NARAL report calls North Carolina CPC network to receive state funds a ‘threat to public health’
This week, North Carolina will make it easier for residents to divert money to nonprofit pregnancy centers that counsel women against abortion through license plate purchases, but first the state’s largest abortion-rights organization wants North Carolinians to know more about the entities slated to receive taxpayer funds.
On Monday, NARAL Pro-Choice North Carolina — the state affiliate of the nation’s leading abortion-rights lobbying group — released a report (PDF) of findings uncovered during a year-long undercover investigation of 66 of the state’s 122 so-called “crisis pregnancy centers” (CPCs).
Among the findings — collected through 27 undercover in-person visits, 47 website analyses and 40 phone calls – the reports reveals:
- 92 percent of the CPCs studied (61 CPCs) did not have medical professionals on staff, but only 24 percent (16 CPCs) disclosed they are not medical facilities; meanwhile, NARAL’s report notes that many non-medical staff wore lab coats similar to those worn by doctors and nurses.
- 35 percent (23 CPCs) provided ultrasounds on site.
- 12 percent (eight CPCs) conducted sexually transmitted disease (STD) testing.
- 26 percent (17 CPCs) stated as fact that abortion leads to breast cancer (national medical organizations dispute this notion).
- 24 percent (16 CPCs) suggested that abortion leads to miscarriage in later pregnancies.
- 48 percent (32 CPCs) told women that none of the common methods of birth control effectively prevent pregnancy and promoted abstinence over contraception.
The investigation was conducted by the NARAL Pro-Choice North Carolina Foundation (NPCNCF) between October 2010 and July 2011. In the report, one investigator claimed to have identified herself as Jewish and was allegedly told at five CPCs that she would not go to heaven unless she converted to Christianity.
“Because much of the reproductive health information provided by CPCs is inaccurate, NPCNCF believes these centers are a threat to public health,” the report concludes.
The North Carolina report’s release is timed with a new anti-abortion-rights law, the “Women’s Right to Know Act,” which requires pregnant women seeking abortions to hear a description of their ultrasound images between 72 and four hours before the scheduled abortion, even if they have had a previous ultrasound. On Wednesday, a state-run website will launch a list of all the CPCs that provide free ultrasounds. Attorneys representing state doctors and abortion-rights groups are awaiting a court ruling on a request for a restraining order and permanent injunction to suspend the law before it goes into effect this month.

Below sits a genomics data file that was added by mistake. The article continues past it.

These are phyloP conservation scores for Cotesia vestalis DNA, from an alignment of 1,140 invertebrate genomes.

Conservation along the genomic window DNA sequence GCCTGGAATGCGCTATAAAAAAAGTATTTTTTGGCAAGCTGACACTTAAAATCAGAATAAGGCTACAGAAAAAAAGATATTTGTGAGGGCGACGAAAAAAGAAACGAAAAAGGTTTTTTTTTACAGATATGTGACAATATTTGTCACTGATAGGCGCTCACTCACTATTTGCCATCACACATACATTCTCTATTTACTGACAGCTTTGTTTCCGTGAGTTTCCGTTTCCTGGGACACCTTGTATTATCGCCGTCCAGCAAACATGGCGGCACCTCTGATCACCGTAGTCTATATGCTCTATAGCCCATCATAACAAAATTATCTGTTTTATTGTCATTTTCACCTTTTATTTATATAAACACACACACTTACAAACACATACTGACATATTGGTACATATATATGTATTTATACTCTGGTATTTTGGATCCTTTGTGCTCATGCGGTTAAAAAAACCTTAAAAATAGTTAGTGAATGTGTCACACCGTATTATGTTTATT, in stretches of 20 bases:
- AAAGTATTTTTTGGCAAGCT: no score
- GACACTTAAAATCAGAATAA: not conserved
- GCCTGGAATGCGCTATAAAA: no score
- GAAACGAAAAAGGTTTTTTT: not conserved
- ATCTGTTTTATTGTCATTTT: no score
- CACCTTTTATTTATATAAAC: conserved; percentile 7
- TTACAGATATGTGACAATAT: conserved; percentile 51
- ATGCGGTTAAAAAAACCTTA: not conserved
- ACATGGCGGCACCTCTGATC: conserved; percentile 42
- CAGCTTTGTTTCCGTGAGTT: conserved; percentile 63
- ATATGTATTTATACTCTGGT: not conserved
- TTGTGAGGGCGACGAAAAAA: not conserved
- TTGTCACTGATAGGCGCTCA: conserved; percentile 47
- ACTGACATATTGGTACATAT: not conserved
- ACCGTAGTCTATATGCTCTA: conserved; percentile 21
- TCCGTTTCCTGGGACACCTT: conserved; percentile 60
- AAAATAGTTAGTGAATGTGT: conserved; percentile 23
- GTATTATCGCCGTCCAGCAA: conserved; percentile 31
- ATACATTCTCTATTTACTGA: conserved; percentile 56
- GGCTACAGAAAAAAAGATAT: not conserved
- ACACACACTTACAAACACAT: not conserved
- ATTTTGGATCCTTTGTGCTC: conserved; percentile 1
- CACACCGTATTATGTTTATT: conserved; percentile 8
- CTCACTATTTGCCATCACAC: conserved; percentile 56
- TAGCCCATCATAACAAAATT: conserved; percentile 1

Another law (PDF) passed this summer, channels funds to CPCs in the state through a newly adopted “Choose Life” license plate program, which originated in Florida in the late 1990s but has since spread across the country. For each “Choose Life” plate sold to a North Carolina car owner for $25, $15 will go to a fund a network of more than 60 centers throughout the state, called the Carolina Pregnancy Care Fellowship (CPCF), which will distribute funds to individual centers based on how many clients served by each CPC and from which county the plates were sold. The majority of the CPCs NARAL investigated — 54 — belong to the CPCF network.
In May, some state House representatives attempted to introduce a “Trust Women, Respect Choice” license plate to the state list of available plates, and other representatives proposed removing political messages from license plates, but both proposals were rejected.
The Raleigh, N.C., News & Observer reports that, at least in the beginning, CPCs are unlikely to earn much money from license plate fund; however, their recognition and influence is likely to increase as more people buy plates and as more women are directed to the CPCs for free mandatory ultrasounds, depending on the outcome of the pending legal challenge. A CPCF state director told the daily that volunteers are trained to treat women with respect but could not “guarantee every word that comes out of a volunteer’s mouth will be what we hope.”
At least 300 people have signed up for the North Carolina plates, reports the News & Observer, which also notes that, according to “a national pro-life group,” about $13.6 million has been raised from “Choose Life” plates in 24 states in the past 10 years.
NARAL has recommended North Carolina require state CPCs advertise their services and abortion views; ensure CPCs communicate clearly to clients if staff are not medically trained; guarantee counsel dispensed to clients is “medically sound and accurate”; and require CPCs establish confidentiality rules in absence of HIPAA regulations, which do not apply to clinics that are not medically licensed.